James Jan-Feb 2021 web - Flipbook - Page 48
parties related to interpersonal safety, basic COVID-19
protocols may consume the pre-session discussions and
even set the tone for the ensuing session. If protocol is
established, we may hear discussion of federal relief and
policy measures focusing on the state’s economy and
protecting its most vulnerable population.
Right out of the gate, election reform will put Democrats in watchdog mode as Republicans propose changes
to voting laws viewed as attempts to unduly shrink and
suppress voter participation. Policies expanding signature
verification, requiring additional ID for absentee ballots
and reducing the means to cast a vote will spark heated
debate over disenfranchisement and voter suppression.
Redistricting can be a brutal process that has no permanent friends and no permanent enemies— just fleeting
alliances. Given the decade-long implications for political
district lines and party control, Democratic leadership will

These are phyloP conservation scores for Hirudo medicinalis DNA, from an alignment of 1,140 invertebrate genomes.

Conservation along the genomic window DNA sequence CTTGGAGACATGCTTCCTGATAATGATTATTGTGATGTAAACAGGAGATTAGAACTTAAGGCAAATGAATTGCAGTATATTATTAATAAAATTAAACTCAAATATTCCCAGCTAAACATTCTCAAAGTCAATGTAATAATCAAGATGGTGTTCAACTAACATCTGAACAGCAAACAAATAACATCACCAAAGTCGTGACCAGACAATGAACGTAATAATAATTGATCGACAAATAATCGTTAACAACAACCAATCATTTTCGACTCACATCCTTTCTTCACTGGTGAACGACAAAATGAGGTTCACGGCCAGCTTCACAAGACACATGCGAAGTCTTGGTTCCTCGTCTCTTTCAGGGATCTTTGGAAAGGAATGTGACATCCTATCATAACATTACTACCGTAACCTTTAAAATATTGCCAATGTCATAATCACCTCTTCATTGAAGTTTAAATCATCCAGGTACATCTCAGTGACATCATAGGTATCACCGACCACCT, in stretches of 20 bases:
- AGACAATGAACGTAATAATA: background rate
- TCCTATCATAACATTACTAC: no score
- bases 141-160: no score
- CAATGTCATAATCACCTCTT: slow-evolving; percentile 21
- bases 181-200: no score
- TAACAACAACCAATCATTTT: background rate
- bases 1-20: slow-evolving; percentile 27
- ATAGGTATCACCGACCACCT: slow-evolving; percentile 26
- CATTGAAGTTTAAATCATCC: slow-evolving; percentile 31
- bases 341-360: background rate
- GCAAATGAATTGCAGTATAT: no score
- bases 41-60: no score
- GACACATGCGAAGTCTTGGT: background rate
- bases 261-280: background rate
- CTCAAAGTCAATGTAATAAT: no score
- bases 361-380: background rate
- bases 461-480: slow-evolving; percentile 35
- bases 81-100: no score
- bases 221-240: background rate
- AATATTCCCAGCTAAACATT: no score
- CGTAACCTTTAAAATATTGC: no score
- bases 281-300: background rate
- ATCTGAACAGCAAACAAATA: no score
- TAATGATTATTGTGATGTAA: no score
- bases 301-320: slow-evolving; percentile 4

insist on an open and transparent process. Democrats will
also work vigorously to ensure fair and reasonable maps
are drawn. Without pre-clearance by the feds, the stakes
will be even higher than what the state’s shifting political
demographics already portend. The result? A protracted
and contentious redistricting fight.
The Fiscal Year 2022 budget will provide a look to the
future and a glance at the past. Given the nature of cuts
made in 2020 to minimize the impact of the pandemic,
Democrats will seek to restore budget reductions impacting Georgia’s most vulnerable population including youth
and seniors. As such, funding for education and healthcare will get much attention. Democrats will also use the
budget process to advance transportation, justice reform,
environmental and immigration policies.
The state’s reserves are strong and hopes are high
for a gradual but robust economic recovery. Thus, with
a modest measure of bipartisanship, perhaps Democrats
will be as hesitant to cut potentially useful tax incentives
for certain business sectors, as Republicans are reluctant
to slash funding for social and economic relief programs
for distressed individuals and families. If that happens,
who knows what wonderful and amazing things may be
in store in 2021.
Ceasar Mitchell is a partner at the Dentons law firm and served as president
of the Atlanta City Council from 2010 to 2018.
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